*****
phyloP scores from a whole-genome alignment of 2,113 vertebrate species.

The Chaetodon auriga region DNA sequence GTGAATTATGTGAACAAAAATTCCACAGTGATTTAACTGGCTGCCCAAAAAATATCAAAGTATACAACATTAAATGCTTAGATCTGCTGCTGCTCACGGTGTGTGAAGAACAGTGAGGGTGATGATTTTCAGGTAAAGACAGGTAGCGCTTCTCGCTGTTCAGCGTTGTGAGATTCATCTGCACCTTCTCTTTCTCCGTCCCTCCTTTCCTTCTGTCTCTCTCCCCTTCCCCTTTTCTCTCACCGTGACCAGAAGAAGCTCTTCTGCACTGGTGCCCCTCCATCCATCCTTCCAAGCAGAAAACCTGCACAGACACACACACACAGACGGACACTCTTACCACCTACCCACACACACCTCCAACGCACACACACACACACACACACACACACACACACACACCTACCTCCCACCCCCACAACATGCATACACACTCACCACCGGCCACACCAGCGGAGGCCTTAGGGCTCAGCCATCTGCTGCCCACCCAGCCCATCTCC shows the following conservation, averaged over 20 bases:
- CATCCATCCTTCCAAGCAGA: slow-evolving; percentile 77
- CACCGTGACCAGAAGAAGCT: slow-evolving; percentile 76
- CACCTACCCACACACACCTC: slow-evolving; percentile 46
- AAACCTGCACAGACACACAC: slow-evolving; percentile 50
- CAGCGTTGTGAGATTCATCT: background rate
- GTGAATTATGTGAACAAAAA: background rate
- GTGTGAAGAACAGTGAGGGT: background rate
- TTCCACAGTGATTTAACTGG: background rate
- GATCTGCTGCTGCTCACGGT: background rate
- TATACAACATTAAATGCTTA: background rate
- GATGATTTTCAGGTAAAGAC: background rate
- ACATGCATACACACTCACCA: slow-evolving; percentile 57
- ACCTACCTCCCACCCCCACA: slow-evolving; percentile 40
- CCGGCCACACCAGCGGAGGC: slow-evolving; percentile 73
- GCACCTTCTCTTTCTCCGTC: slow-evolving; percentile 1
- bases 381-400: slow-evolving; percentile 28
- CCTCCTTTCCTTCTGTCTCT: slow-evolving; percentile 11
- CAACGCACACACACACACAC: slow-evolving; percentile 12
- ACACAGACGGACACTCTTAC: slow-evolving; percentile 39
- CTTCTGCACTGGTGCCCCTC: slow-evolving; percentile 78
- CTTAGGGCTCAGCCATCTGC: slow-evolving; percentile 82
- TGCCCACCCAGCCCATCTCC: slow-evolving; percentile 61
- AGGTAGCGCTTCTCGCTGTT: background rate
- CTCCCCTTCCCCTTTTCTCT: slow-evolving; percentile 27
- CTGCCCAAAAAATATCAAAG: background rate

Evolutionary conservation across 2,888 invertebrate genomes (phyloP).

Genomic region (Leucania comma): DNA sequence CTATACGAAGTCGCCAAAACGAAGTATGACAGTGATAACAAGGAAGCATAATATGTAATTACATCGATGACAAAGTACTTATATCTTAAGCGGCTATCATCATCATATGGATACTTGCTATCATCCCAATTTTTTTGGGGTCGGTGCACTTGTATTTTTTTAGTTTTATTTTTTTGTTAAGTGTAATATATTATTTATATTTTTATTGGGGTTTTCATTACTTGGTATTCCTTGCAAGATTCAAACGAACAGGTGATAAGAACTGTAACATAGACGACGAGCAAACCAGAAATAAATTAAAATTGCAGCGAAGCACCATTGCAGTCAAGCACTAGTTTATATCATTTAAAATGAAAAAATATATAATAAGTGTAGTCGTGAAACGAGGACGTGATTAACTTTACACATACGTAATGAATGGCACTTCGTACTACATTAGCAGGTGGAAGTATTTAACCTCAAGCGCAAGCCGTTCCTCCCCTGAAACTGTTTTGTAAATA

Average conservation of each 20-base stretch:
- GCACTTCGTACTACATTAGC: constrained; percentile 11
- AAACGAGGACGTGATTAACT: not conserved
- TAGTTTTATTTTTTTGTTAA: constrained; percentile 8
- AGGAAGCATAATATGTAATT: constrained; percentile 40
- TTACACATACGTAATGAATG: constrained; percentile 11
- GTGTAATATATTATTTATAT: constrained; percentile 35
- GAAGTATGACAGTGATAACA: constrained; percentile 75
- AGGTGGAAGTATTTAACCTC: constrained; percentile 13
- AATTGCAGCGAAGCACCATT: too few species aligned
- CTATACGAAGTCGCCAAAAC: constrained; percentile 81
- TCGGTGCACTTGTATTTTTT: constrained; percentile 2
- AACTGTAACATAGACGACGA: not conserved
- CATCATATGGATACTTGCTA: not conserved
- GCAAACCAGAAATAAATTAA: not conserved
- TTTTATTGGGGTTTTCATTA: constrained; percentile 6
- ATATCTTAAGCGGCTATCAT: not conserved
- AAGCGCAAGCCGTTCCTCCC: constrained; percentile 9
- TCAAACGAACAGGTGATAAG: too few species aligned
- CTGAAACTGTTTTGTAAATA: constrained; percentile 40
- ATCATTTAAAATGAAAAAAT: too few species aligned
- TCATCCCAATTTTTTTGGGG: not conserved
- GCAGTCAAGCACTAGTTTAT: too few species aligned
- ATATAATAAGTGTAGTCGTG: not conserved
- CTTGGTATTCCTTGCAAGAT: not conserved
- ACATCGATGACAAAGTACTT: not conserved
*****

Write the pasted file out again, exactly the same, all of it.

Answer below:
phyloP scores from a whole-genome alignment of 2,113 vertebrate species.

The Chaetodon auriga region DNA sequence GTGAATTATGTGAACAAAAATTCCACAGTGATTTAACTGGCTGCCCAAAAAATATCAAAGTATACAACATTAAATGCTTAGATCTGCTGCTGCTCACGGTGTGTGAAGAACAGTGAGGGTGATGATTTTCAGGTAAAGACAGGTAGCGCTTCTCGCTGTTCAGCGTTGTGAGATTCATCTGCACCTTCTCTTTCTCCGTCCCTCCTTTCCTTCTGTCTCTCTCCCCTTCCCCTTTTCTCTCACCGTGACCAGAAGAAGCTCTTCTGCACTGGTGCCCCTCCATCCATCCTTCCAAGCAGAAAACCTGCACAGACACACACACACAGACGGACACTCTTACCACCTACCCACACACACCTCCAACGCACACACACACACACACACACACACACACACACACACCTACCTCCCACCCCCACAACATGCATACACACTCACCACCGGCCACACCAGCGGAGGCCTTAGGGCTCAGCCATCTGCTGCCCACCCAGCCCATCTCC shows the following conservation, averaged over 20 bases:
- CATCCATCCTTCCAAGCAGA: slow-evolving; percentile 77
- CACCGTGACCAGAAGAAGCT: slow-evolving; percentile 76
- CACCTACCCACACACACCTC: slow-evolving; percentile 46
- AAACCTGCACAGACACACAC: slow-evolving; percentile 50
- CAGCGTTGTGAGATTCATCT: background rate
- GTGAATTATGTGAACAAAAA: background rate
- GTGTGAAGAACAGTGAGGGT: background rate
- TTCCACAGTGATTTAACTGG: background rate
- GATCTGCTGCTGCTCACGGT: background rate
- TATACAACATTAAATGCTTA: background rate
- GATGATTTTCAGGTAAAGAC: background rate
- ACATGCATACACACTCACCA: slow-evolving; percentile 57
- ACCTACCTCCCACCCCCACA: slow-evolving; percentile 40
- CCGGCCACACCAGCGGAGGC: slow-evolving; percentile 73
- GCACCTTCTCTTTCTCCGTC: slow-evolving; percentile 1
- bases 381-400: slow-evolving; percentile 28
- CCTCCTTTCCTTCTGTCTCT: slow-evolving; percentile 11
- CAACGCACACACACACACAC: slow-evolving; percentile 12
- ACACAGACGGACACTCTTAC: slow-evolving; percentile 39
- CTTCTGCACTGGTGCCCCTC: slow-evolving; percentile 78
- CTTAGGGCTCAGCCATCTGC: slow-evolving; percentile 82
- TGCCCACCCAGCCCATCTCC: slow-evolving; percentile 61
- AGGTAGCGCTTCTCGCTGTT: background rate
- CTCCCCTTCCCCTTTTCTCT: slow-evolving; percentile 27
- CTGCCCAAAAAATATCAAAG: background rate

Evolutionary conservation across 2,888 invertebrate genomes (phyloP).

Genomic region (Leucania comma): DNA sequence CTATACGAAGTCGCCAAAACGAAGTATGACAGTGATAACAAGGAAGCATAATATGTAATTACATCGATGACAAAGTACTTATATCTTAAGCGGCTATCATCATCATATGGATACTTGCTATCATCCCAATTTTTTTGGGGTCGGTGCACTTGTATTTTTTTAGTTTTATTTTTTTGTTAAGTGTAATATATTATTTATATTTTTATTGGGGTTTTCATTACTTGGTATTCCTTGCAAGATTCAAACGAACAGGTGATAAGAACTGTAACATAGACGACGAGCAAACCAGAAATAAATTAAAATTGCAGCGAAGCACCATTGCAGTCAAGCACTAGTTTATATCATTTAAAATGAAAAAATATATAATAAGTGTAGTCGTGAAACGAGGACGTGATTAACTTTACACATACGTAATGAATGGCACTTCGTACTACATTAGCAGGTGGAAGTATTTAACCTCAAGCGCAAGCCGTTCCTCCCCTGAAACTGTTTTGTAAATA

Average conservation of each 20-base stretch:
- GCACTTCGTACTACATTAGC: constrained; percentile 11
- AAACGAGGACGTGATTAACT: not conserved
- TAGTTTTATTTTTTTGTTAA: constrained; percentile 8
- AGGAAGCATAATATGTAATT: constrained; percentile 40
- TTACACATACGTAATGAATG: constrained; percentile 11
- GTGTAATATATTATTTATAT: constrained; percentile 35
- GAAGTATGACAGTGATAACA: constrained; percentile 75
- AGGTGGAAGTATTTAACCTC: constrained; percentile 13
- AATTGCAGCGAAGCACCATT: too few species aligned
- CTATACGAAGTCGCCAAAAC: constrained; percentile 81
- TCGGTGCACTTGTATTTTTT: constrained; percentile 2
- AACTGTAACATAGACGACGA: not conserved
- CATCATATGGATACTTGCTA: not conserved
- GCAAACCAGAAATAAATTAA: not conserved
- TTTTATTGGGGTTTTCATTA: constrained; percentile 6
- ATATCTTAAGCGGCTATCAT: not conserved
- AAGCGCAAGCCGTTCCTCCC: constrained; percentile 9
- TCAAACGAACAGGTGATAAG: too few species aligned
- CTGAAACTGTTTTGTAAATA: constrained; percentile 40
- ATCATTTAAAATGAAAAAAT: too few species aligned
- TCATCCCAATTTTTTTGGGG: not conserved
- GCAGTCAAGCACTAGTTTAT: too few species aligned
- ATATAATAAGTGTAGTCGTG: not conserved
- CTTGGTATTCCTTGCAAGAT: not conserved
- ACATCGATGACAAAGTACTT: not conserved